Having just about recovered from the session-packed, networking-fest, coffee-filled, schnitzel-test that was EGU2018 (8-13th April, Vienna), it is now possible to reflect and look towards upcoming dates. Earlier posts in the blog have described some of the GD side event highlights. For this week’s post, I have summarised some key points from the GD Division meeting, the EGU Mentoring program, and the upcoming EGU award nominations.
Geodynamics (GD) Division Meeting
During the Friday lunchtime break GD President Paul Tackley (ETH Zürich) led the session about GD activities and statistics to an eager audience of around 50 attendees. Within the 19 GD-led sessions for EGU2018 there were 481 abstracts (adding co-organized sessions raised this to ~1450 abstracts). As in previous years, the structure of EGU, and meeting fun facts were delivered – this year there were over 15.000 attendees, 17.000 abstracts in the programme, 666 unique sessions and 68 short courses. New to this year’s conference, there was a Cartoonist and Poet-in-residence, re-usable water bottles, and CO2 emission offset initiative.
A portion of the lunchtime meeting was dedicated to discussing the time and space constraints associated with increasing attendance and presentations at the GA. Many rooms are already overcrowded and maximum poster capacity is expected to be reached within the next 2 years (this year 8% of GA presentations were PICOs, 64% posters and 28% orals). As extra space in the Austria Centre Vienna is not a possibility, several ideas were put forward by EGU including increasing the GA from 5 to 6 days, limiting to 1 abstract per person (2 if invited), increasing oral times from 6-8 hours per day, holding different posters in morning and afternoon, and shorter talks (12 minutes). Several audience members expressed opinions regarding the proposed changes, and the audience seemed in favour of more overall oral time-slots but not shorter talks, or moving to a 6 day conference. We shall see what is implemented but there are at least new set of rules for 2019:
Apart from the consumption of free sandwiches, audience arms were put to use when voting for Division Officers (van Hunen, Artemieva, Biggin, Bunge, Karato) and the Medal Committee (Houseman, Parmentier, Parsons, Phipps Morgan) – all approved.
For the GD ECS specifics, we will welcome the new GD Early Career Scientist (ECS) Representative Nicholas Schliffke (U. Durham), as Adina Pusok (UC San Diego) steps into a co-representative position for the next year. Our blog activities over the last year were also presented by our enthusiastic Editor-In-Chief Iris van Zelst (ETH, Zürich). As always, we encourage more ECR members to get in touch with us to be a guest writer.
Some important EGU2019 dates for your calendar:
25 June-13 September 2018
(the rolling over of sessions will not occur – join forces with your colleagues!)
15 October 2018 – 10 Jan 2019
7-12 April 2019
EGU GD Awards
The Meeting also highlighted the Division’s 2018 award recipients, Edgar Marc Parmentier and Thibault Duretz, which we here congratulate again:
The GD Outstanding Poster/PICO (OSPP) for 2017 was awarded to Ludovic Räss for his poster “M2Di: MATLAB 2D Stokes solvers using the finite difference method.”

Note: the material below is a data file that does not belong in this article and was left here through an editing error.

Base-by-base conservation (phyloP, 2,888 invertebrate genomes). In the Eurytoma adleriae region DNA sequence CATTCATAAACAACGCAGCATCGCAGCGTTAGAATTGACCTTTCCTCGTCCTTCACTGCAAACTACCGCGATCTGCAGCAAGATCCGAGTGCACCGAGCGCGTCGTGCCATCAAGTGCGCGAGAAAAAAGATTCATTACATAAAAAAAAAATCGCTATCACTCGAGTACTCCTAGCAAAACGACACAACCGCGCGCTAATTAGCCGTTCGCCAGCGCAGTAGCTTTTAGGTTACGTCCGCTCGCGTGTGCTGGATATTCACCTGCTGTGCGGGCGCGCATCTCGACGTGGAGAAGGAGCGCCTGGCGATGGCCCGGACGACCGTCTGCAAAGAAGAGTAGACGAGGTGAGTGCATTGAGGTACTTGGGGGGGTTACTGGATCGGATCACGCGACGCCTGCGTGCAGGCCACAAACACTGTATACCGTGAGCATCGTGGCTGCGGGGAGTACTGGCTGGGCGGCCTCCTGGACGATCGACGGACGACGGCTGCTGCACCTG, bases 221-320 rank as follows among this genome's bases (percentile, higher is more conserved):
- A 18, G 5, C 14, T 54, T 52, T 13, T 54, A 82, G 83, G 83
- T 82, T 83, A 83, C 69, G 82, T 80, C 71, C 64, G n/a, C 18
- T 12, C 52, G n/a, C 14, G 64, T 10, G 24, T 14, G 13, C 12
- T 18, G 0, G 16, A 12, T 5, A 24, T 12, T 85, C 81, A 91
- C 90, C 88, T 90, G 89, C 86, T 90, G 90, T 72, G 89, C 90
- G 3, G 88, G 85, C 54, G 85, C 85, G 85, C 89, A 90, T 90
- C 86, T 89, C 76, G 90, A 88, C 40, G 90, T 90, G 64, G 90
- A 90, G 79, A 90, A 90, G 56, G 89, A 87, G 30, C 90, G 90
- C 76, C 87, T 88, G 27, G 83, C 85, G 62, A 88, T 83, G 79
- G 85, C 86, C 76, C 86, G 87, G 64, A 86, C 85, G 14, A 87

In particular, please note the upcoming deadline for award nominations for 2019 on the 15th June.
We encourage you to put forward your colleagues for nominations for both categories! You can read more about the awards and nomination process here.
And with only a single female winner of the GD Outstanding Early Career Scientist Award (<7 years from highest degree; no age limitation), and none for the Augustus Love Medal, I am sure you do not have to look far for worthy candidate(s) to help improve the gender balance of these awards.
Mentoring program – we need you!
In its second year running, EGU organized a mentoring program during the conference. This year the program received double the number of registrations from 2017. The aim is to connect mentors – those who are EGU veterans in terms of multiple attendances – with mentees, prioritized to early-career participants (Masters and PhDs) who are first-time attendees. Matching was primarily based on division affiliations or research keywords, but as there are 22 divisions and over 50 identified research interests, interdisciplinary matches were commonplace.
This year from GD specifically there were 3 mentors and 2 mentees signing up – as EGU Media and Communications Officer Barbara Ferreira said “a rare (and positive) case of more mentors than mentees registering for the programme”. These 3 mentors were eventually matched with 6 mentees. However, across the board around 75 mentees had to be rejected because of insufficient mentors available.
So, if you have attended numerous EGU GAs and know the lay of the land, please do sign up next year! I can highly recommend being a mentor; to sit down for a coffee and a chat is really not taxing and is a good opportunity to meet new faces in your division and from further afield.
Tschüss – see you in Vienna next year.
Editorial thanks to GD President Paul Tackley and EGU Media and Communications Officer Bárbara Ferreira (@dinnerpartysci) for summary slides for the GD Meeting and Mentoring programs, respectively. Cheers again to the EGU organizers for a fantastic meeting.